Reading: Grade 4-6

Considerations | Strategies | Literature Review

Considerations for ELLs

English language learners (ELLs) in the intermediate grades display a wide range of language and literacy levels. For some students, English reading is at or close to grade level, while others are just beginning to read English. Some students are highly literate in their primary or home language, but not in English. ELL students who have not yet learned to read in their primary or home language face the enormous challenge of acquiring the initial concepts and skills of literacy in English, a language they have not fully mastered. Others who have already developed literacy and academic skills in their home languages must apply their literacy knowledge to the task of reading English, with its distinct sound system, spelling patterns, vocabulary, and sentence structure. ELLs often have to make meaning from texts that require cultural knowledge different from their own. Finally, many ELLs find reading difficult because they have not previously experienced consistent schooling or appropriate instruction.

Teachers of ELLs in grades 4-6 often face the challenge of providing reading instruction at a basic level while at the same time acknowledging students' age and maturity. To help build and maintain students' self-esteem, teachers try to avoid books and activities that seem "babyish."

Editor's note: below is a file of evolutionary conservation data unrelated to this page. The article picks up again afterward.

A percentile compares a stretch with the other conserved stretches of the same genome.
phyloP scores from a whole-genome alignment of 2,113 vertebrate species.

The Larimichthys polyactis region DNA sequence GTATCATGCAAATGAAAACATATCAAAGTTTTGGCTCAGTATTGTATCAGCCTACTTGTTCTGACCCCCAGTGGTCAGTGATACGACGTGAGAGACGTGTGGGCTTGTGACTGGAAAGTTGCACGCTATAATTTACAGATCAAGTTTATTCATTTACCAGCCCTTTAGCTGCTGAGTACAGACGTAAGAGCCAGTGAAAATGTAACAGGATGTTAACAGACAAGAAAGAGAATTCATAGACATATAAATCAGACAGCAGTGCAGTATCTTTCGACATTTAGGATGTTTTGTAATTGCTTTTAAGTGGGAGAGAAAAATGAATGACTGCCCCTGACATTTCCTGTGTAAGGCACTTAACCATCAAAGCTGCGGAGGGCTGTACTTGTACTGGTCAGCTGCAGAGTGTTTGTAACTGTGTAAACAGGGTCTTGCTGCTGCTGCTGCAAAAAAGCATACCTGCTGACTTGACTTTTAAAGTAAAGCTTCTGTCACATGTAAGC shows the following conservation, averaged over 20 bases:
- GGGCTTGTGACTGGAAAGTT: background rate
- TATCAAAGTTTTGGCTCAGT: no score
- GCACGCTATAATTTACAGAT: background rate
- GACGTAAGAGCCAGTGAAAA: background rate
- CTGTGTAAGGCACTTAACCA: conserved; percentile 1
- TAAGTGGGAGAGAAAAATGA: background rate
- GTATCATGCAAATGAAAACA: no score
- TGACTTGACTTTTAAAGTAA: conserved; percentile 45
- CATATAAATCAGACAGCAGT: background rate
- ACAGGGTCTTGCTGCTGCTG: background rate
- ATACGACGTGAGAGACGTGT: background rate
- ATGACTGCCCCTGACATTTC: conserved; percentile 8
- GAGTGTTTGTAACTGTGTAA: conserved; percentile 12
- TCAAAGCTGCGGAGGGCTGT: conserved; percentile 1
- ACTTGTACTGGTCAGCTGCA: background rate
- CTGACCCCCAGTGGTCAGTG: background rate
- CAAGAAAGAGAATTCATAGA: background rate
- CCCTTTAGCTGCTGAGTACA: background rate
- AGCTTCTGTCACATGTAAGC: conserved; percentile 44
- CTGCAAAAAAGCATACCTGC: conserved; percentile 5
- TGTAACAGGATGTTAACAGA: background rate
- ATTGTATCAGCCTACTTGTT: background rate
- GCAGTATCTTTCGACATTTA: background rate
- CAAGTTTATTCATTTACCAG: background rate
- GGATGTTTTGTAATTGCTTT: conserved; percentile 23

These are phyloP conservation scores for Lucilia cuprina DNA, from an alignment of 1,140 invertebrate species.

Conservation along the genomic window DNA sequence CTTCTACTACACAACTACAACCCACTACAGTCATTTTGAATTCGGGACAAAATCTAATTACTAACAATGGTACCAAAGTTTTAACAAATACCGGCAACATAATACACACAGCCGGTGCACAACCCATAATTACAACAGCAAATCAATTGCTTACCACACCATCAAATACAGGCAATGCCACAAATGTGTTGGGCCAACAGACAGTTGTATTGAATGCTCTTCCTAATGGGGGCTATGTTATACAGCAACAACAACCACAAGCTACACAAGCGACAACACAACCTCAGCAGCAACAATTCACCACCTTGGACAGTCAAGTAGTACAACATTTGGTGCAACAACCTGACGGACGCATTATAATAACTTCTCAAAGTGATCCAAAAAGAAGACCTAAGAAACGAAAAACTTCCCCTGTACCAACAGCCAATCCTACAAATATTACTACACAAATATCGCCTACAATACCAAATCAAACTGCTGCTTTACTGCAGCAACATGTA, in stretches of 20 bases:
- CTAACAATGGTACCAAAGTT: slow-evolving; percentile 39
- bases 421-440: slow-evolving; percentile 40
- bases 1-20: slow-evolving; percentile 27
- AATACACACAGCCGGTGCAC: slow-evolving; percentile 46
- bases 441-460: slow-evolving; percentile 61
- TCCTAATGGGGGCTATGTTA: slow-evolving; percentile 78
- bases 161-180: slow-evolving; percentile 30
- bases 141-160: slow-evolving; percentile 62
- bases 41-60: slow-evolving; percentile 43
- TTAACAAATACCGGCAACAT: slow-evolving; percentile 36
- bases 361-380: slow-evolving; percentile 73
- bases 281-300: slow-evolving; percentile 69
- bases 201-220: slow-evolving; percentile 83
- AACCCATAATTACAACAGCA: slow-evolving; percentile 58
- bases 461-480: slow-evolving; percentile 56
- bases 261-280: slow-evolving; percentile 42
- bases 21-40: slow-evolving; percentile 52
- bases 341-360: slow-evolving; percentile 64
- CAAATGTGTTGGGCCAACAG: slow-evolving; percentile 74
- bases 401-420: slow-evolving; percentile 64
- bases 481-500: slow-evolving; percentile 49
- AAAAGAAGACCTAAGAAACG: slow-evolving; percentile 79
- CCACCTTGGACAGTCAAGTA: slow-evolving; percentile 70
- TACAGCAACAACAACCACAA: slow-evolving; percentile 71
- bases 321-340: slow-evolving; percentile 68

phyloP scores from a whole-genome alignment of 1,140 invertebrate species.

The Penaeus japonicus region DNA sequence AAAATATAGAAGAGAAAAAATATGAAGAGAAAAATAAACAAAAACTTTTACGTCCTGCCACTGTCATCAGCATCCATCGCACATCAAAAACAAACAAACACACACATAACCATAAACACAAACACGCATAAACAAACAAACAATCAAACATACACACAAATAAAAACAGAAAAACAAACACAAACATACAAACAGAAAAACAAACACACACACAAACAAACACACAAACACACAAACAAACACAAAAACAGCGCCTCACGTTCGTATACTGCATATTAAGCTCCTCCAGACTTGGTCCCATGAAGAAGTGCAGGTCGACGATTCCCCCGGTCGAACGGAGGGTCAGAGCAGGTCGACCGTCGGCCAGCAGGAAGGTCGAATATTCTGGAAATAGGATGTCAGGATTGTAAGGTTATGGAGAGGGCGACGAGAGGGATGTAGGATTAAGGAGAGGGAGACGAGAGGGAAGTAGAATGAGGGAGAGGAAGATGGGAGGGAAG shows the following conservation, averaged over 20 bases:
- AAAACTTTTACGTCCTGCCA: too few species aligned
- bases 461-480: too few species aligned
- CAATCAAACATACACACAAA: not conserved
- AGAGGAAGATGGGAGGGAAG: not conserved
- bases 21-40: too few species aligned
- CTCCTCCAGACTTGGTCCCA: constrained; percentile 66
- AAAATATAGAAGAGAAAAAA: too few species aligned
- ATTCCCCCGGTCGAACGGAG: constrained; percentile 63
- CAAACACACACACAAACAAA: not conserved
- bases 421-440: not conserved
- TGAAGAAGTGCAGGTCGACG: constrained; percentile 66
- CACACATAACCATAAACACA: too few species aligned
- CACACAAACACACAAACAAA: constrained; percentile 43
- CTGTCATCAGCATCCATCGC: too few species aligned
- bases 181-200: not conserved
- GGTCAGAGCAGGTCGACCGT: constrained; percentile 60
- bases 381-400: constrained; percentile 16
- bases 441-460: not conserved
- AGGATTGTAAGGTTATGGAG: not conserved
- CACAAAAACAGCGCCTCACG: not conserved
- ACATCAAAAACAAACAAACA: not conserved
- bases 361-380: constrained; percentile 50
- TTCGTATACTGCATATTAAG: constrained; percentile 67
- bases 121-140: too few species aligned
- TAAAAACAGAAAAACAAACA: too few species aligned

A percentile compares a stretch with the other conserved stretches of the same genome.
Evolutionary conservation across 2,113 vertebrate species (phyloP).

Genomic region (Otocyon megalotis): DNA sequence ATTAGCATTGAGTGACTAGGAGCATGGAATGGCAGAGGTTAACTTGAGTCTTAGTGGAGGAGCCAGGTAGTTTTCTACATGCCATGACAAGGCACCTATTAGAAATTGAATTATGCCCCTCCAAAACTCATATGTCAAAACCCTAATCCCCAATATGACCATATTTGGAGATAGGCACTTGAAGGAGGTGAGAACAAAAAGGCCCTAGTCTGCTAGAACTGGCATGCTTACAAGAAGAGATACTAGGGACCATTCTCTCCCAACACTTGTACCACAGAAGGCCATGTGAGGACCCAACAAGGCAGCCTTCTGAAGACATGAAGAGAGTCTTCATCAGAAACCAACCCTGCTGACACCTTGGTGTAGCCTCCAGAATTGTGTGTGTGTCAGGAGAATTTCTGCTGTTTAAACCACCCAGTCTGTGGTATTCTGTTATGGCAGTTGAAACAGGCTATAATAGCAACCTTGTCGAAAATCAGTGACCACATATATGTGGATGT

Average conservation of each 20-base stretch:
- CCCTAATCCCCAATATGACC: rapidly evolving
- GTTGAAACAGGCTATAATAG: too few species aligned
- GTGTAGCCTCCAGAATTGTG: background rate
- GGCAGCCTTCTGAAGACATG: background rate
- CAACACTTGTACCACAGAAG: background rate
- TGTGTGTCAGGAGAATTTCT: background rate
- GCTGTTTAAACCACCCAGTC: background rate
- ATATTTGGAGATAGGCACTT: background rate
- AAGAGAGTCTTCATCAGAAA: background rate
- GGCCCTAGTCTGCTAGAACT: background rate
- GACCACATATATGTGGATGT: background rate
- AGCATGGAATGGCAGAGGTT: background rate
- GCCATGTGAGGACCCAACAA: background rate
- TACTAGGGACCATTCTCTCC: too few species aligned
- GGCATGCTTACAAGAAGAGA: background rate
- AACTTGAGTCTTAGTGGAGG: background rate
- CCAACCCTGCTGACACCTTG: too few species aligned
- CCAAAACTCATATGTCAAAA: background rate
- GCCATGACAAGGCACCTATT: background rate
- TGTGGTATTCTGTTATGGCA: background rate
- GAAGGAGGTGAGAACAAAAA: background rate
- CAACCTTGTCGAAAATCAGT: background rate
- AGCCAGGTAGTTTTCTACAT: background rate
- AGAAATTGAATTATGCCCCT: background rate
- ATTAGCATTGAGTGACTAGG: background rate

It is important to realize that many ELLs may be under considerable stress. Newcomers are trying hard to understand and function well in an unfamiliar environment, wanting (like all children) to grow more competent, yet finding themselves in a new setting where they are less capable. Some ELLs who have been in an English-speaking environment for a long time may feel frustrated that they still cannot read with fluency and comprehension. These students need skillful, dedicated teachers who take time to know them, believe in their abilities, and are well informed about ELL instructional strategies.


  1. Teachers are good role models for reading.
  2. Teachers provide a variety of daily opportunities for students to practice reading and to share what they have learned.
  3. Teachers demonstrate reading comprehension strategies that emphasize the importance of deriving meaning from text.
  4. Teachers promote reading as a tool for learning content.
  5. Teachers provide ample opportunities for students to choose from a wide variety of reading material.
  6. Teachers expand students' vocabulary through systematic, explicit instruction.
  7. Teachers regularly assess students' reading progress and refine their instruction based on assessment results.

Literature Review